A Minnesota Army National Guard UH-60 Black Hawk helicopter with three Guardsmen aboard crashed south of St. Cloud on Thursday, said National Guard spokeswoman Army Master Sgt. Blair Heusdens.

At this time, the National Guard is not releasing any information about the status of the three people aboard the helicopter, Heusdens told Task & Purpose on Thursday.

Read More Show Less

The Pentagon's latest attempt to twist itself in knots to deny that it is considering sending up to 14,000 troops to the Middle East has a big caveat.

Pentagon spokeswoman Alyssa Farah said there are no plans to send that many troops to the region "at this time."

Farah's statement does not rule out the possibility that the Defense Department could initially announce a smaller deployment to the region and subsequently announce that more troops are headed downrange.

Read More Show Less

The Navy could send a second aircraft carrier to the Middle East if President Donald Trump orders a surge of forces to the region, Chief of Naval Operations Adm. Mike Gilday said on Thursday.

Gordon Lubold and Nancy Youssef of the Wall Street Journal first reported the United States is considering sending up to 14,000 troops to the Middle East to deter Iran from attacking U.S. forces and regional allies. The surge forces could include several ships.

Read More Show Less

I didn't think a movie about World War I would, or even could, remind me of Afghanistan.

Somehow 1917 did, and that's probably the highest praise I can give Sam Mendes' newest war drama: It took a century-old conflict and made it relatable.

Read More Show Less

An internal investigation spurred by a nude photo scandal shows just how deep sexism runs in the Marine Corps

"I will still have to work harder to get the perception away from peers and seniors that women can't do the job."

news
(U.S. Marine Corps photo)

Some years ago, a 20-year-old female Marine, a military police officer, was working at a guard shack screening service members and civilians before they entered the base. As a lance corporal, she was new to the job and the duty station, her first in the Marine Corps.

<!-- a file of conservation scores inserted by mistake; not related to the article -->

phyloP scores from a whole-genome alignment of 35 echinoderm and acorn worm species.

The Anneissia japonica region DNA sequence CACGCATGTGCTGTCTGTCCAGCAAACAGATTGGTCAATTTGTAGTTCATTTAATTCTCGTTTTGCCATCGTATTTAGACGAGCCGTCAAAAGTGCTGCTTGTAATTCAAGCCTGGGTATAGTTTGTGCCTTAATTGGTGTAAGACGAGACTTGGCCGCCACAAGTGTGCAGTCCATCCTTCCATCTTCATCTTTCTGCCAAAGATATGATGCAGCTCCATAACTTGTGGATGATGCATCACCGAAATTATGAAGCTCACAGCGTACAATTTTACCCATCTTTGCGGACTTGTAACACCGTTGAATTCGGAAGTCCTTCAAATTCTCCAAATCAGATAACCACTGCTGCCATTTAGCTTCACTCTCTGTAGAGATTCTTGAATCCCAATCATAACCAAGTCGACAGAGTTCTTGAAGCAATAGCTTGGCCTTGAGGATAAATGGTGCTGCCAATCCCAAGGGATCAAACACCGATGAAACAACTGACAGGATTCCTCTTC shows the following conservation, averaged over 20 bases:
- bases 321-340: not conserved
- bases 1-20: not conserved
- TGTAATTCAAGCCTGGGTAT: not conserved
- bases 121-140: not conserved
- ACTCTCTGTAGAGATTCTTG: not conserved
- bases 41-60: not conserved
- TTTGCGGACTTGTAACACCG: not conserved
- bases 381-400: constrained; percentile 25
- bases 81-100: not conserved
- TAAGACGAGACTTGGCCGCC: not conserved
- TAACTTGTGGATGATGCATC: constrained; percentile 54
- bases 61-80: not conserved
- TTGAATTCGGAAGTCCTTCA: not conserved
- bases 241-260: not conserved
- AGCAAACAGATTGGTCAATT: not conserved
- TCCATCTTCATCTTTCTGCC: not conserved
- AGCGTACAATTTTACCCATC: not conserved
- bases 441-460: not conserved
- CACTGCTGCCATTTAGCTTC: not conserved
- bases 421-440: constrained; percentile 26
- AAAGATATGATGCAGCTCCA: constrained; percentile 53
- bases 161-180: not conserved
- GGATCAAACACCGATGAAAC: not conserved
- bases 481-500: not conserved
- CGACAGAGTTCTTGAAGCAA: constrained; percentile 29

At some point during her shift, a male sergeant on duty drove up. Get in the car, he said, the platoon sergeant needs to see you. She opened the door and got in, believing she was headed to see the enlisted supervisor of her platoon.

Instead, the sergeant drove her to a dark, wooded area on base. It was deserted, no other Marines were around. "Hey, I want a blowjob," the sergeant told her.

"What am I supposed, what do you do as a lance corporal?" she would later recall. "I'm 20 years old ... I'm new at this. You're the only leadership I've ever known, and this is what happens."

She looked at him, then got out of the car and walked away. The sergeant drove up next to her and tried to play it off as a prank. "I'm just fucking with you," he said. "It's not a big deal."

It was one story among hundreds of others shared by Marines for a study initiated in July 2017 by the Marine Corps Center for Advanced Operational Culture Learning (CAOCL). Finalized in March 2018, the center's report was quietly published to its website in September 2019 with little fanfare.

The culture of the Marine Corps is ripe for analysis. A 2015 Rand Corporation study found that women felt far more isolated among men in the Corps, while the Pentagon's Office of People Analytics noted in 2018 that female Marines rated hostility toward them as "significantly higher" than their male counterparts.

But the center's report, Marines' Perspectives on Various Aspects of Marine Corps Organizational Culture, offers a proverbial wakeup call to leaders, particularly when paired alongside previous studies, since it was commissioned by the Marine Corps itself in the wake of a nude photo sharing scandal that rocked the service in 2017.

The scandal, researchers found, was merely a symptom of a much larger problem.

Read More Show Less